In response to the alleged murder of Molly Ticehurst in April 2024, by her former partner, the NSW Government has introduced changes to the state’s bail laws aimed at increasing protection for domestic violence victims.

Reversal of Presumption of Bail

The most significant change is the reversal of the presumption of bail for those accused of serious domestic violence offenses. These individuals must now pass a “show-cause” test to demonstrate why they should be released into the community. 

Magistrates and registrars are required to prioritise safety when making bail decisions for serious domestic violence offenders. This includes considering past dangerous behaviours like animal abuse and stalking, which often indicate a propensity for further violence.

Those people are at the serious end and have the highest risk of continued domestic violence assaults in our community,” Premier Chris Minns said. “We believe the laws balance the rights of an individual’s presumption of innocence as well the right of a victim survivor to be safe from harassment, intimidation or further assault at the hands of a previous intimate partner”.

Given these changes, it would follow that more people are expected to be remanded into custody.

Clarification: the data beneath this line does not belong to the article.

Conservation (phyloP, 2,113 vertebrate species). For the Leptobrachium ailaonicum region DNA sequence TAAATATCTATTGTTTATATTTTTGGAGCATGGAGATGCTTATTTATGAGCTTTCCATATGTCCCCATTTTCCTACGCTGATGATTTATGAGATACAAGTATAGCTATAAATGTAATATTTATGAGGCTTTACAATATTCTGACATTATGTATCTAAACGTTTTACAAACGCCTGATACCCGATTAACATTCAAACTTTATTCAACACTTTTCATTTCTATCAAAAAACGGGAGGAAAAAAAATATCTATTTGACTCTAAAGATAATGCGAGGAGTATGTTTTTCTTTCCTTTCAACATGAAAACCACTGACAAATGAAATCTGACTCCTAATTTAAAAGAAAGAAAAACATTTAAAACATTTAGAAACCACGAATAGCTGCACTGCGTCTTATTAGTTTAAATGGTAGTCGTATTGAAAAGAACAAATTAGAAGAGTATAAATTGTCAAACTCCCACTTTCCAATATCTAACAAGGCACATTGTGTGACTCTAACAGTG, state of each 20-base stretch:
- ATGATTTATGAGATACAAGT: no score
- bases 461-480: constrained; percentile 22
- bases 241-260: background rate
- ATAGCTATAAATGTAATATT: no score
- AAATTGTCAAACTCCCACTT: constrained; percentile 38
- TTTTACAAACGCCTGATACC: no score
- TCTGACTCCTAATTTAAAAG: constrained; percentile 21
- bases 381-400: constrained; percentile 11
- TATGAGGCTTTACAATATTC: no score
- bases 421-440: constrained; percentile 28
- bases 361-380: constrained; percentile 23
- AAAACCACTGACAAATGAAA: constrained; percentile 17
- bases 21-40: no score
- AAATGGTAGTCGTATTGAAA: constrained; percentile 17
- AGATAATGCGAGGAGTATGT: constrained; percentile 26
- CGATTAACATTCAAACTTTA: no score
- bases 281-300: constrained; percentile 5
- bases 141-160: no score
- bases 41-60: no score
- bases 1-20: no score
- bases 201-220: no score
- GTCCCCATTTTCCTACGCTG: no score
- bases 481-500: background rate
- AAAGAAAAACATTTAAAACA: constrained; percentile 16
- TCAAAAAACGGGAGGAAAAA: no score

The government also plans to enhance electronic monitoring to ensure strict surveillance of serious offenders released on bail.

Implementation Challenges

Serious alleged violent offenders in regional and weekend courts must appear via video conference before a Magistrate, as Registrars are no longer allowed to make decisions of this nature. As some of these courtrooms were built a century ago, it will take some time for inefficiencies of streaming those in custody to rectify.

Legislative Context

Attorney General Michael Daley said that these reforms were developed after extensive consultation with domestic violence experts and legal professionals (such as the Ministers for Women and Prevention of Domestic Violence). The reforms also introduce the offense of coercive control, addressing behaviours that often precede domestic violence homicides. 

The bail act is all about balance and these measures that we are bringing to the parliament, we say, strike that balance,” Daley said.

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